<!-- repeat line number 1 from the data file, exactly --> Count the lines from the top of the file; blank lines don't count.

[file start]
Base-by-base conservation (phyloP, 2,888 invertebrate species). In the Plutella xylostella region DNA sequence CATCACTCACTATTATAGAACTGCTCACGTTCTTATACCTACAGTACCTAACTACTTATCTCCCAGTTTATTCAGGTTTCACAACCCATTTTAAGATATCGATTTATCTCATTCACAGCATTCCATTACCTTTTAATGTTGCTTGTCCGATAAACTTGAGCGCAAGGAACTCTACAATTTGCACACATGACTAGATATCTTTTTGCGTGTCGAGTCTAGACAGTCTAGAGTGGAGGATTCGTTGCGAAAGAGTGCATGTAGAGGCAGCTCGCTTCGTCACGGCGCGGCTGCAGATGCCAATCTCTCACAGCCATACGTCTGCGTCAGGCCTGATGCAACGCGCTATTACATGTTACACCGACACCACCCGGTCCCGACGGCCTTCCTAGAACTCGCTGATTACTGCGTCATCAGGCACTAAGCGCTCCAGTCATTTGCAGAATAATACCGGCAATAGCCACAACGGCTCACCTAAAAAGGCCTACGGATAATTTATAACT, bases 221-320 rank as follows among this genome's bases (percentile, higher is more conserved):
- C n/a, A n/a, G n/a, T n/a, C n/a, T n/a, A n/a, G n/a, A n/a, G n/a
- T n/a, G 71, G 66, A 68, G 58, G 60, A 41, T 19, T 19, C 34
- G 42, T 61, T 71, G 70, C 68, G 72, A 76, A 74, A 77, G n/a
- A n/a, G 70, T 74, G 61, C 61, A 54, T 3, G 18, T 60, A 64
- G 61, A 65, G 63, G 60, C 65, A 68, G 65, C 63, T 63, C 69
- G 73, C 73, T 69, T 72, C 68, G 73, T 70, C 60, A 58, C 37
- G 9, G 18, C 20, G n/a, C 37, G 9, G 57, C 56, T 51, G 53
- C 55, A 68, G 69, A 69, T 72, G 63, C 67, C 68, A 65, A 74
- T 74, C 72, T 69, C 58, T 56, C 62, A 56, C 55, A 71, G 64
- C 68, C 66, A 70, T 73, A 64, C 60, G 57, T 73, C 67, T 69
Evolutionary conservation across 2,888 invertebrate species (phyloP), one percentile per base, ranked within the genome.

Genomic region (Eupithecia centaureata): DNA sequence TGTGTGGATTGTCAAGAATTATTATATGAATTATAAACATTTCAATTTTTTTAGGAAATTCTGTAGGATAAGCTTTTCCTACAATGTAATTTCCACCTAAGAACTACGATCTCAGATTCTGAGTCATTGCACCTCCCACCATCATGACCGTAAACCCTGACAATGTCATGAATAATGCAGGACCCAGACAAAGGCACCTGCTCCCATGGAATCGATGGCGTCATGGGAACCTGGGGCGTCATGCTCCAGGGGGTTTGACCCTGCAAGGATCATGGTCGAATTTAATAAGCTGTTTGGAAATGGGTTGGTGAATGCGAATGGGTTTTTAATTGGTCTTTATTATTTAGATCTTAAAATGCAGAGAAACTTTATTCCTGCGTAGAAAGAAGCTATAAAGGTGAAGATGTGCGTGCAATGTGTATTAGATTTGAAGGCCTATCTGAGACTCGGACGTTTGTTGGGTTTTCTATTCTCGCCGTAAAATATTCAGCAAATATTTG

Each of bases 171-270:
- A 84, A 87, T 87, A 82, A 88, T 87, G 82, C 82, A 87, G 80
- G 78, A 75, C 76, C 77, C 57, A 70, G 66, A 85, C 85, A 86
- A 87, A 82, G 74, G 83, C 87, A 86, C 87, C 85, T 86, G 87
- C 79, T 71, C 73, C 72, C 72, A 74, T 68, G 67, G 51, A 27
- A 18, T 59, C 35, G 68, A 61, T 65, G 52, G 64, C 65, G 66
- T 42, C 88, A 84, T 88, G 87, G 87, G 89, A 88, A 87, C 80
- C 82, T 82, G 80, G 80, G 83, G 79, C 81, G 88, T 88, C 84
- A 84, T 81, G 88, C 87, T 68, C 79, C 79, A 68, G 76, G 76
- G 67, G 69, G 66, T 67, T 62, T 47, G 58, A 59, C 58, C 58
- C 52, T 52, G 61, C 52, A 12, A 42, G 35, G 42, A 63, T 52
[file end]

Base-by-base conservation (phyloP, 2,888 invertebrate species). In the Plutella xylostella region DNA sequence CATCACTCACTATTATAGAACTGCTCACGTTCTTATACCTACAGTACCTAACTACTTATCTCCCAGTTTATTCAGGTTTCACAACCCATTTTAAGATATCGATTTATCTCATTCACAGCATTCCATTACCTTTTAATGTTGCTTGTCCGATAAACTTGAGCGCAAGGAACTCTACAATTTGCACACATGACTAGATATCTTTTTGCGTGTCGAGTCTAGACAGTCTAGAGTGGAGGATTCGTTGCGAAAGAGTGCATGTAGAGGCAGCTCGCTTCGTCACGGCGCGGCTGCAGATGCCAATCTCTCACAGCCATACGTCTGCGTCAGGCCTGATGCAACGCGCTATTACATGTTACACCGACACCACCCGGTCCCGACGGCCTTCCTAGAACTCGCTGATTACTGCGTCATCAGGCACTAAGCGCTCCAGTCATTTGCAGAATAATACCGGCAATAGCCACAACGGCTCACCTAAAAAGGCCTACGGATAATTTATAACT, bases 221-320 rank as follows among this genome's bases (percentile, higher is more conserved):